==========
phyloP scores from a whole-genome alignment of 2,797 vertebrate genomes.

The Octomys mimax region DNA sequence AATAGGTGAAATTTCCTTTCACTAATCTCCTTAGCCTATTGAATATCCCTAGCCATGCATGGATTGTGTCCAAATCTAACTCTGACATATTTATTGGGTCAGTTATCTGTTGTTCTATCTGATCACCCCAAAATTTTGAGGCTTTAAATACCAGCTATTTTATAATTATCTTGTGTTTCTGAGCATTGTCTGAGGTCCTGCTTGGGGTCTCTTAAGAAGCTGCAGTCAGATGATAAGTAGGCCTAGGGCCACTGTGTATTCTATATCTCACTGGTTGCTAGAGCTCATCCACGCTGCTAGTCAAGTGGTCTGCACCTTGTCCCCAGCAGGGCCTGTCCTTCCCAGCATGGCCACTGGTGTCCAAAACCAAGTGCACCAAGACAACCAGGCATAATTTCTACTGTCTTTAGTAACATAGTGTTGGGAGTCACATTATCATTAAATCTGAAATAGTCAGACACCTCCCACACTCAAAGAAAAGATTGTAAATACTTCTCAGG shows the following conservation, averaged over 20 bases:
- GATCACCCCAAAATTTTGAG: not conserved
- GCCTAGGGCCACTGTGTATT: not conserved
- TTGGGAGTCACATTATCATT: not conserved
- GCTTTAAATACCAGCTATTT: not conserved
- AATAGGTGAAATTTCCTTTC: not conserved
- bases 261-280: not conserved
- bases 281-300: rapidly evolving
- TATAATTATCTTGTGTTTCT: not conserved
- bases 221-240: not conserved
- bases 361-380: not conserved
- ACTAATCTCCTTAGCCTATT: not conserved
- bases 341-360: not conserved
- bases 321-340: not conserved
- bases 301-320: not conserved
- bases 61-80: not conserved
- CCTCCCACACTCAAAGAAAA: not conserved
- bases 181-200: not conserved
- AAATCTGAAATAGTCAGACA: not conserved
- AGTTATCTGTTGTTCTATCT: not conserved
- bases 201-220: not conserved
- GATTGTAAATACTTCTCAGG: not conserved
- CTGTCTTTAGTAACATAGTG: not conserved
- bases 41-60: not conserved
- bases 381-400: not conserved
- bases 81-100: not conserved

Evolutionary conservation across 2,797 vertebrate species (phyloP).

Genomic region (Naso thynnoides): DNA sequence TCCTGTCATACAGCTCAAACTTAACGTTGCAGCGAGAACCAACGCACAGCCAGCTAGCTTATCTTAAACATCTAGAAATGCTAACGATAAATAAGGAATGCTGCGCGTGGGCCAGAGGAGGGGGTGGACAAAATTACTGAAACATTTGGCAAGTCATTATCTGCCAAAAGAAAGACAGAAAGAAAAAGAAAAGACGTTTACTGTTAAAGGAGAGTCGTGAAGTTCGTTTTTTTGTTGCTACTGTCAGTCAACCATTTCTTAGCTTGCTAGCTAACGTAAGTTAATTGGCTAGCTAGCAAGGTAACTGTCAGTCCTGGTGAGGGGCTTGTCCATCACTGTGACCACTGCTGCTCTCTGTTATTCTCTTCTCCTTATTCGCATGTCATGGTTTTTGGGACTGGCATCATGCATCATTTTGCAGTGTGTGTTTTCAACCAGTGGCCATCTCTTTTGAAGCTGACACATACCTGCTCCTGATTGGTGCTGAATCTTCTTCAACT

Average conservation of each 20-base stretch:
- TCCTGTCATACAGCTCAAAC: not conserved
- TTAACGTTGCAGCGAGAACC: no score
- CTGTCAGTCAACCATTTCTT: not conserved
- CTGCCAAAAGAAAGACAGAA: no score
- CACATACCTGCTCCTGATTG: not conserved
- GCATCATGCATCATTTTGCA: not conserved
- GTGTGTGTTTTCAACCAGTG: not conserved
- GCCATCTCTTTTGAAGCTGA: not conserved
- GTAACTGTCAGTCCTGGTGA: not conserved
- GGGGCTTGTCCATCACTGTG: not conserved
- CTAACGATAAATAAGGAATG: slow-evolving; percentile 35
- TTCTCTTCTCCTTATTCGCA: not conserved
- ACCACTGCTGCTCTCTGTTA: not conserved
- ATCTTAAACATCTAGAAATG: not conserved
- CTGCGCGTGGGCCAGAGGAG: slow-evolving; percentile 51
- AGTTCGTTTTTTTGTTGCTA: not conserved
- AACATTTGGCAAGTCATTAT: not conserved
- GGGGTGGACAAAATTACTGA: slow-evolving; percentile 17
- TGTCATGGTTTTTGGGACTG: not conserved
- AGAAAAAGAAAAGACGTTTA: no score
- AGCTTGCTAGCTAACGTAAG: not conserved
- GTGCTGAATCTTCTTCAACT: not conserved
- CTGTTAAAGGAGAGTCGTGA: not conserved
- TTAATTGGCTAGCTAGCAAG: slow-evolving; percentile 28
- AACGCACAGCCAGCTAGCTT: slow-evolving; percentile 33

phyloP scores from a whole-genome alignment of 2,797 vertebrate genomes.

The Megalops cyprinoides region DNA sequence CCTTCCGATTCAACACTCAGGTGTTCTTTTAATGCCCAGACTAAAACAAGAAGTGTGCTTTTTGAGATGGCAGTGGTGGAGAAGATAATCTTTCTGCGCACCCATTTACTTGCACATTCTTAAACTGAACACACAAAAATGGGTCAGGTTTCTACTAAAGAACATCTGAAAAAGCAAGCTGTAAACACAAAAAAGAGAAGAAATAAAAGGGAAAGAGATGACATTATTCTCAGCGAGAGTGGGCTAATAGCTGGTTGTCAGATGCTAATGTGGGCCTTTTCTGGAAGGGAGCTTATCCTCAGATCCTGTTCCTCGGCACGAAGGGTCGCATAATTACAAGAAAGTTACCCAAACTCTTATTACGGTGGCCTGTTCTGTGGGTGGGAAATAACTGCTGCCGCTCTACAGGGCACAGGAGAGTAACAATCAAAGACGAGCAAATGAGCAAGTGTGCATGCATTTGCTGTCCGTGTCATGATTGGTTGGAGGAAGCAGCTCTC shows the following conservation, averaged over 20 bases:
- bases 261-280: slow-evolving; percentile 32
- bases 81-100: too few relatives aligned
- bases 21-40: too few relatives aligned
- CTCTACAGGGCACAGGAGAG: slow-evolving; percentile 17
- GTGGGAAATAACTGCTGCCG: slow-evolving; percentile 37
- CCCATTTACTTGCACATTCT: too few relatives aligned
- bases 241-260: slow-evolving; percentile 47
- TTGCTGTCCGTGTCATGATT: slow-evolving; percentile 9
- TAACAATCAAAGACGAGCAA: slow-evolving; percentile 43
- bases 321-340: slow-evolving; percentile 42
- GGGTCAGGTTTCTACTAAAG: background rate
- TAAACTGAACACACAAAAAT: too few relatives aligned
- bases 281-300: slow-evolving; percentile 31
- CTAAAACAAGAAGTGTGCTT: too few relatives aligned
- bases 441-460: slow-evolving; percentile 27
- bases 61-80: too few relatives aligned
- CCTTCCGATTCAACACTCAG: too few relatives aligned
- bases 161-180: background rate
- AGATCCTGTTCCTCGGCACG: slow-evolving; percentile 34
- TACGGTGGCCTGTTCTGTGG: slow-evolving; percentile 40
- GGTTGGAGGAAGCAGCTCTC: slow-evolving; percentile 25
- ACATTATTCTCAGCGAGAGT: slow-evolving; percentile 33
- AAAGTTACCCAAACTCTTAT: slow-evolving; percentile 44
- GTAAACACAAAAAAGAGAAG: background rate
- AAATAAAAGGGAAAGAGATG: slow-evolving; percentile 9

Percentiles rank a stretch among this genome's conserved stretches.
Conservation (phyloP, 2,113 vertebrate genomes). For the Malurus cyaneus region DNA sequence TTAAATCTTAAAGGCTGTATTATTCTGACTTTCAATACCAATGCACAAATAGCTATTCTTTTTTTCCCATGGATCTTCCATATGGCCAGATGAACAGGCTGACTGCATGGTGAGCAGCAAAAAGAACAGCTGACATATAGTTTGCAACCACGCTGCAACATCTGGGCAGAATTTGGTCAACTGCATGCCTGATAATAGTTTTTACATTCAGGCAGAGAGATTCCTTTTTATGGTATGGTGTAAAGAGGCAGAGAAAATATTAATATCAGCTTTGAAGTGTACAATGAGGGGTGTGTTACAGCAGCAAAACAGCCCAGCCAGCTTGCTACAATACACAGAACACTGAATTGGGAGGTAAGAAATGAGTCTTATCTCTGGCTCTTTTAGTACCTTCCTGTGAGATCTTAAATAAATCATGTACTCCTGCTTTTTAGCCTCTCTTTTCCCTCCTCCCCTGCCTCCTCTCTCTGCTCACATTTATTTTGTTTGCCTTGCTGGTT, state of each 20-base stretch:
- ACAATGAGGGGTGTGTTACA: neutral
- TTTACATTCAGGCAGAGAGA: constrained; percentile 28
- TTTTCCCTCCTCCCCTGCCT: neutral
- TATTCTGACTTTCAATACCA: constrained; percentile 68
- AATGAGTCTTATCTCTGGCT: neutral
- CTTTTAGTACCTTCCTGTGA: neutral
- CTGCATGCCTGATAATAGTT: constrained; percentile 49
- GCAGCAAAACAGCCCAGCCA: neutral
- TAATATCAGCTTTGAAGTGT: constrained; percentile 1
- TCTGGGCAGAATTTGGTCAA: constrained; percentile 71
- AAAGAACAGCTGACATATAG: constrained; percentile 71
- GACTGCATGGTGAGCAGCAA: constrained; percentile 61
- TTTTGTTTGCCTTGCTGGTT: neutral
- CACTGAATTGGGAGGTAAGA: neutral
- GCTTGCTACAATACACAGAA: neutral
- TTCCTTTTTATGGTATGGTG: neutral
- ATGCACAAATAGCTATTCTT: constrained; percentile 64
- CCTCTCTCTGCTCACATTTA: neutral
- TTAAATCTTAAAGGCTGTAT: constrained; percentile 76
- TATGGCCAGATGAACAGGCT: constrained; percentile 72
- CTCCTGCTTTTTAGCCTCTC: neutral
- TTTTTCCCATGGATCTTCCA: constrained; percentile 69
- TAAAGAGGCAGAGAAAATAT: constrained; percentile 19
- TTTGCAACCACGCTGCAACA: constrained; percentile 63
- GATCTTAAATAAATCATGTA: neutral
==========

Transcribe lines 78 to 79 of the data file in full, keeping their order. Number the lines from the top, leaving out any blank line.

- GGTTGGAGGAAGCAGCTCTC: slow-evolving; percentile 25
- ACATTATTCTCAGCGAGAGT: slow-evolving; percentile 33